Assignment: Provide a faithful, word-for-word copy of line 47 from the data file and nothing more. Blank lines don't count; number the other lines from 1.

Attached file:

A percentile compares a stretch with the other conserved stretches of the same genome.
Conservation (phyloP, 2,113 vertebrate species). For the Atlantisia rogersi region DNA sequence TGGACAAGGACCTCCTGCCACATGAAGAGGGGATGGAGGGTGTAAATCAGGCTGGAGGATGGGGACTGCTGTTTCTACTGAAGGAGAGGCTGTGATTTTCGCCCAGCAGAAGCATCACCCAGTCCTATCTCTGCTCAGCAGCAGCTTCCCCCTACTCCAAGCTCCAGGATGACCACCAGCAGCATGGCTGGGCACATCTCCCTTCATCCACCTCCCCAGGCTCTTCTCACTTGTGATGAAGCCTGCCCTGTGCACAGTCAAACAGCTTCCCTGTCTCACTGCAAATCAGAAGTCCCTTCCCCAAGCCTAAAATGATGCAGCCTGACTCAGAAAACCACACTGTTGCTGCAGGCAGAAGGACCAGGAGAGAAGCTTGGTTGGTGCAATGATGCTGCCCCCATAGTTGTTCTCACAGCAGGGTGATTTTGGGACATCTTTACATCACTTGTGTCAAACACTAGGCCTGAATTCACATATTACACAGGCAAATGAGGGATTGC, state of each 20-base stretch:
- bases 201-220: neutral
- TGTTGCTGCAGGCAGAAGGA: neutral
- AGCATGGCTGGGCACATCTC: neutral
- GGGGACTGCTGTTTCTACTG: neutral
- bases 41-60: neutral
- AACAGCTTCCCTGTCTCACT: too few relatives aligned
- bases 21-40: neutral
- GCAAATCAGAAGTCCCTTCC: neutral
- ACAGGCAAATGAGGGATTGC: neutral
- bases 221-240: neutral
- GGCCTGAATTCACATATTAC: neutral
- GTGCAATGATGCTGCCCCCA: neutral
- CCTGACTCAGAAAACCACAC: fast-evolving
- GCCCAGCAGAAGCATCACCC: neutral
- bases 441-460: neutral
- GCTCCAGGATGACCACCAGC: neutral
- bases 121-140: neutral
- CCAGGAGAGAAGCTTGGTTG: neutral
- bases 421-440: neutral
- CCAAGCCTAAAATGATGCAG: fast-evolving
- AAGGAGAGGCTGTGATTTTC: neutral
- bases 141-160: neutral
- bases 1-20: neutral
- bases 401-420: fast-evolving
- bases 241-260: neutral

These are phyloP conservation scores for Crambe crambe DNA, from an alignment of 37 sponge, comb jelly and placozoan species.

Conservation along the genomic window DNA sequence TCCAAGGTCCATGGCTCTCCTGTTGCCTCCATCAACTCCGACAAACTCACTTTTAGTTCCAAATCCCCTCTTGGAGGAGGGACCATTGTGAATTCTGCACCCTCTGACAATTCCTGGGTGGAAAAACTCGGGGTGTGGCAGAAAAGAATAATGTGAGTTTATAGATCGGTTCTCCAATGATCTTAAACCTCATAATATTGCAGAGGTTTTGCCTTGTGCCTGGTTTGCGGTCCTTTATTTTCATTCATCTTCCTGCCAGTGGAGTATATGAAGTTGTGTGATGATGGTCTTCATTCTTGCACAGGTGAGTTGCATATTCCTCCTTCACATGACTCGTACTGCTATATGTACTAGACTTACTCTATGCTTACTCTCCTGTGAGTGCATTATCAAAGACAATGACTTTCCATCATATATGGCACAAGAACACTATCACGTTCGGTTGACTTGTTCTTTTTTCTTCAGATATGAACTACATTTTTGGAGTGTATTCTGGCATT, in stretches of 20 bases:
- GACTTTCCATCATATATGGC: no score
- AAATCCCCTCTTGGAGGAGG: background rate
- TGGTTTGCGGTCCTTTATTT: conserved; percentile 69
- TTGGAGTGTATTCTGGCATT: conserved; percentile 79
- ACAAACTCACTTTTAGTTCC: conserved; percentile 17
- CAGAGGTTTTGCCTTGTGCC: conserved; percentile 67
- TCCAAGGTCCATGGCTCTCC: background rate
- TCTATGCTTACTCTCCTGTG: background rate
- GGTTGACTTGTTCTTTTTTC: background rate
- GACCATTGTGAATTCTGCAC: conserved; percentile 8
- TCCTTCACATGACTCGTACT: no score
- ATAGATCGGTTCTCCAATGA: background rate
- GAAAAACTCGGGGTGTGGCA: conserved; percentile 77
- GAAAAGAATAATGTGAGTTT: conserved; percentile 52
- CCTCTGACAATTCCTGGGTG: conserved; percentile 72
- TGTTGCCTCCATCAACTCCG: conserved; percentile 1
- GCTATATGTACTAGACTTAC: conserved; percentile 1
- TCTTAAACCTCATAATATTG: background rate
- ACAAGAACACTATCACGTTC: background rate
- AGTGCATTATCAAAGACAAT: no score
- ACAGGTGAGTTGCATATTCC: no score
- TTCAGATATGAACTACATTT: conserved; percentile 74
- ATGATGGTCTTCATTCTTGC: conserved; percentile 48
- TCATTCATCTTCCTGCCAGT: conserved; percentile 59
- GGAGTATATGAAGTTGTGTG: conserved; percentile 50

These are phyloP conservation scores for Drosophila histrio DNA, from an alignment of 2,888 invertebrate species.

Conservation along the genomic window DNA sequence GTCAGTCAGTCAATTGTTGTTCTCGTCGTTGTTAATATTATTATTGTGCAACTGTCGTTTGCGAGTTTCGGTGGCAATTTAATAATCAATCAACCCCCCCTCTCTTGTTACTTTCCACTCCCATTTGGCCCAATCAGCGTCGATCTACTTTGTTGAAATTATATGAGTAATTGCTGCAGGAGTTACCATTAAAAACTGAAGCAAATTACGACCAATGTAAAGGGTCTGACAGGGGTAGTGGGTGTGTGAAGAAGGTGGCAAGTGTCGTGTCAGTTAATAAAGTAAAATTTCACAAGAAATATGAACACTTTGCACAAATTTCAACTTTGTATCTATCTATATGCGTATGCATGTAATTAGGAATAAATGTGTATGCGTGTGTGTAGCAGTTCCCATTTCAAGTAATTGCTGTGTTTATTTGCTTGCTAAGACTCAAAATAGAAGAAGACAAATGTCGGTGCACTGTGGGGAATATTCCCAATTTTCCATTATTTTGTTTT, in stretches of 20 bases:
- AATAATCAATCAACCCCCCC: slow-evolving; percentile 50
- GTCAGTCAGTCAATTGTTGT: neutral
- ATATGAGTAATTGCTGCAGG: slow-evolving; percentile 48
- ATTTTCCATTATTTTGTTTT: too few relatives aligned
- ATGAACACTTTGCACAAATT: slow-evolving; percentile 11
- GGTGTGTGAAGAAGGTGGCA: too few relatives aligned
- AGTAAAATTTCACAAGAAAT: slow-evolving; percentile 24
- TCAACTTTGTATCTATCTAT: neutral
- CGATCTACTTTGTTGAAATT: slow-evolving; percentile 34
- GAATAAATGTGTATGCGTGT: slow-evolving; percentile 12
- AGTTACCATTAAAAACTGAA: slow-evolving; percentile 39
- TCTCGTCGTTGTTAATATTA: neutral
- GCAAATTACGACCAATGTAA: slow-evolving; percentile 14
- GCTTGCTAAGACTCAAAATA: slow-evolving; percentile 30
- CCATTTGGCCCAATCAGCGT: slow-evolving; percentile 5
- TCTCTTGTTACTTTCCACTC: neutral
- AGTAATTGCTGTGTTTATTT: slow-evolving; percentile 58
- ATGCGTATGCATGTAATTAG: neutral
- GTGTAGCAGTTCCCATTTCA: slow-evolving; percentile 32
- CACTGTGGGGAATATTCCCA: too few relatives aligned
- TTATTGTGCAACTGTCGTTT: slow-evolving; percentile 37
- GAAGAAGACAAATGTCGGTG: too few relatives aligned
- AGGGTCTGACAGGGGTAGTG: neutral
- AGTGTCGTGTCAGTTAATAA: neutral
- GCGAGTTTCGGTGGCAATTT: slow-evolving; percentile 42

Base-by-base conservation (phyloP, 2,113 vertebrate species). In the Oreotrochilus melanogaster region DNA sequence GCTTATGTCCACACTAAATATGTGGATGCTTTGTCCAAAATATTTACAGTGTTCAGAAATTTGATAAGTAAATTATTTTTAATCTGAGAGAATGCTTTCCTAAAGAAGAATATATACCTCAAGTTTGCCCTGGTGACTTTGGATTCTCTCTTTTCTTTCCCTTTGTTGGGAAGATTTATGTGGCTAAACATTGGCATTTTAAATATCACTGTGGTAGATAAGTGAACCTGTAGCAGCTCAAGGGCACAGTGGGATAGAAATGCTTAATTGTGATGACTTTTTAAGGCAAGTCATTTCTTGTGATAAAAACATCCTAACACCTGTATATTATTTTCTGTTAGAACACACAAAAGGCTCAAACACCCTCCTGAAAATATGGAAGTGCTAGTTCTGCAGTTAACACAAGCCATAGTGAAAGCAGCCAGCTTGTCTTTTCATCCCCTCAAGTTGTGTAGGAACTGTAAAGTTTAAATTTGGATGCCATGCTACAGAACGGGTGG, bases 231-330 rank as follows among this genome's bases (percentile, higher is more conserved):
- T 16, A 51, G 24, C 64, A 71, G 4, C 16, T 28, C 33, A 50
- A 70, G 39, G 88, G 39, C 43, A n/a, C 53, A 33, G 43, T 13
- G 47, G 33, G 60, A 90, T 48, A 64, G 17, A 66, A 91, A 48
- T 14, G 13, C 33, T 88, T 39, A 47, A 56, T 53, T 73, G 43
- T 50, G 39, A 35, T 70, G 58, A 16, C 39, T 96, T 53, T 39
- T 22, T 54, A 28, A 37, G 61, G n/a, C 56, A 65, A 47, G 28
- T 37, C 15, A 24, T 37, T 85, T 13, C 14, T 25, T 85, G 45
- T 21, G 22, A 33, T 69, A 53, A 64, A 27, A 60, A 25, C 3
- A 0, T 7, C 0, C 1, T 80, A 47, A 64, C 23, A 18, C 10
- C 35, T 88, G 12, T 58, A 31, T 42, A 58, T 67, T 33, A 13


- TCTTAAACCTCATAATATTG: background rate